Orquid "Phoenix"

Orquid "Phoenix"

by ceinmart

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The idea comes from the fact that in astronomy (amatorial), it's common to take videos from a telescope with a webcam and convert them into a single, less noisier picture.

The principle is that of oversampling, also used in electronics for analog to digital conversion (what photography is nowadays) to obtain a higher bit resolution from a less accurate hardware using averaging over more samples.

What I'd like to do, is a night picture with a compact camera, so without manual control of shutter time, taking a long video and processing it, obtaining a — hopefully — decent photo, for resolution and noise.

Is this possible? Has anyone tried it?

An alternative could be to take several shots, which will likely have a too short shutter time and will be underexposed and noisy, and use them to make a decent picture. Would this work better?

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3 Answers

up vote 6 down vote accepted

Yes it is and there are several ways to do that.

The easiest which works with any camera (still or video) is to split the video file into a sequence of stills using software like ffmpeg. Then pass the images to an Exposure Fusion software. While it was not it primary intention, Exposure Fusion works really well to blend images which results in lower noise, increased dynamic-range and greater depth-of-field (depending on the fusion weights).

Should you want more direct controls, it won't be hard to load all these images as layers in a software which supports this concept like Photoshop. Then all you need is to set the correct blending mode. I am guessing something like Average would do it.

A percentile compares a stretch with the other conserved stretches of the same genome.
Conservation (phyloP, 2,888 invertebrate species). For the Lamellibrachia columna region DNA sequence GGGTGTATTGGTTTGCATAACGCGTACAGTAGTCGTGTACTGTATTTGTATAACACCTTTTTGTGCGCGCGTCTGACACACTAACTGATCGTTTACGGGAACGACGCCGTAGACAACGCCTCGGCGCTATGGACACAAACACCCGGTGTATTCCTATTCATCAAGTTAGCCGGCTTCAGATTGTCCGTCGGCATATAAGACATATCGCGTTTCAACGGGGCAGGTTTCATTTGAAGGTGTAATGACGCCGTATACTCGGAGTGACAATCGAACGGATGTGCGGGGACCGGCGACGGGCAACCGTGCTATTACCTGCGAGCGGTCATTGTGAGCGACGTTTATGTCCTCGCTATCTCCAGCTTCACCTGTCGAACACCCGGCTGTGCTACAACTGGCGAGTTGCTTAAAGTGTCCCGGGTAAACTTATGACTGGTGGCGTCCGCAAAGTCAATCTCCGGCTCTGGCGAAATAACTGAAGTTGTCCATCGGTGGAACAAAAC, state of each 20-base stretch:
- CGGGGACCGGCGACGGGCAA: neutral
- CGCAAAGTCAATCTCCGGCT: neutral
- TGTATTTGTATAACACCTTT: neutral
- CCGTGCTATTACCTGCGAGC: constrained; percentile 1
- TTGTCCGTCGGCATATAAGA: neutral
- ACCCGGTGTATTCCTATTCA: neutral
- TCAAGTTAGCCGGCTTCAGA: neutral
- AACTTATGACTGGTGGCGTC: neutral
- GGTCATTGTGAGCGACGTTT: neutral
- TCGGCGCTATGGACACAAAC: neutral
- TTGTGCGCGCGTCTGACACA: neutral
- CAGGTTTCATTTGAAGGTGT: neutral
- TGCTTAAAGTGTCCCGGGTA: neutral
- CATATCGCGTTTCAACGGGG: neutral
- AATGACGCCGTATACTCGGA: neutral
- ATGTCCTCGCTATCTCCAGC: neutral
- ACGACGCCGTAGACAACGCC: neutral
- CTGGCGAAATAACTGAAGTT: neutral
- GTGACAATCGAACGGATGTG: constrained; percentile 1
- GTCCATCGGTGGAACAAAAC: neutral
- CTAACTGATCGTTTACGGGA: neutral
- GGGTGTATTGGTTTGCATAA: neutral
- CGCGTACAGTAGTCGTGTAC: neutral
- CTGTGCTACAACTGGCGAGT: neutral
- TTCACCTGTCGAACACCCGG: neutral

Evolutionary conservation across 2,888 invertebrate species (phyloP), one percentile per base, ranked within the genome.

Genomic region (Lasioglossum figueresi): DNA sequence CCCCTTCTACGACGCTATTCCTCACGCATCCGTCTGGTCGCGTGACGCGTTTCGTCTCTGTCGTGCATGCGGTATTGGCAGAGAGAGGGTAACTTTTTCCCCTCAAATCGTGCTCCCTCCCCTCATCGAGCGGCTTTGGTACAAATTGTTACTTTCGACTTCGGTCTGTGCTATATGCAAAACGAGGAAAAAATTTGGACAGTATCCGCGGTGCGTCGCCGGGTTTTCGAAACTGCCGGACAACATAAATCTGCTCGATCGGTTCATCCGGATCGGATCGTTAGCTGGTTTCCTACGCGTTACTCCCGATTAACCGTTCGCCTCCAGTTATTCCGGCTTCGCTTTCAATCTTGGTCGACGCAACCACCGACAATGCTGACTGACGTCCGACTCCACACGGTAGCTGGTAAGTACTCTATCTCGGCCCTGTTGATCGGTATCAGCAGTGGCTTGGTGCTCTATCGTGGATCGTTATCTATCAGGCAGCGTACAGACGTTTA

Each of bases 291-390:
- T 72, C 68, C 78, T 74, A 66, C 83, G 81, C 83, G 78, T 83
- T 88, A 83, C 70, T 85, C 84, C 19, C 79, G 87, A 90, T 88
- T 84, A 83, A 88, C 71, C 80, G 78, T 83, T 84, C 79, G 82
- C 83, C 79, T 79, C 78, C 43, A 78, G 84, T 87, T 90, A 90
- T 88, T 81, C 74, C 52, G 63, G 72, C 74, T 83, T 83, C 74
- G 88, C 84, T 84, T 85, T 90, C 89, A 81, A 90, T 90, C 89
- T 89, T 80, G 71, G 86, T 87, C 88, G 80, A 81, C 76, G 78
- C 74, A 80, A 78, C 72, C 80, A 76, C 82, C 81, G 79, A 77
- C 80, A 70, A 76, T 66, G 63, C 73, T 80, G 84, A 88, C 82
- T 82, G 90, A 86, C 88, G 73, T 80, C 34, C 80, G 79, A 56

As @Russell said, this can also be done from images using Multi-Frame noise-reduction. Sony is big on it and so is Fuji in their CMOS based cameras (F and HS series). They call it Pro Low-Light mode. @mattdm said Pentax does it too but from memory I do not remember which one.

I suspect but didn't try it that you would get very similar results using the Multi-Exposure mode present in most Pentax, Nikon, Olympus ILCs (plus the Canon 1D X and 5D Mark III). This is usually limited to 2-9 images. Note that you must enable Auto Gain on Nikon & Olympus and Auto EV Adjustment on Pentax for this to blend rather than add exposures.

Should you want to do your own Multi-Frame noise-reduction you want to use a proper exposure, not under-exposed images. This is because noise is much higher in dark areas of images. Obviously, if the scene is too dark to be exposed properly then you have to work with what you can get. Adding multiple images to create a brighter one is called Image Stacking and is used for Astrophotography. Given the context in your question, this may be what you were looking for.

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For Pentax, it's every SLR and mirrorless camera from the K-7 on. (Including even the Q.) They call it "multiple exposure with auto ev adjustment". –  mattdm May 26 '12 at 14:45
    
Ah OK. Guess I counted it wrong. That's what I mentioned as Multiple Exposure. Good point about the setting, I'll edit the answer. –  Itai May 26 '12 at 14:51
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Yes, it's possible.

My Sony A77 and a number of recent Sony DSLR's have a mini version of this.

They has a "multi frame noise reduction mode" (MFNR) that takes 6 photos sequentially and combines them. The result on noise reduction in high ISO/low light situations is very significant.

Some comparative images here.

It's really of most value at high ISO's that allow hand held use when a tripod might otherwise be needed. I just tried some 6400 ISO shots in my dining room with a fluorescent fitting lighting it for about 4 metres away from behind me. A single 6400 ISO exposure produced a writhing noise filled mess. Books on the table were so noise obscured that I could not read the title on their spines. In MFNR mode the image was noisy but tolerable and book spines clearly readable. End result was noticeably worse than a D700 would produce in a single 6400 ISO shot.

At low ISO the gains are likely not to be worth the loss of definition which is liable to occur. Many opinions and test photos oin web.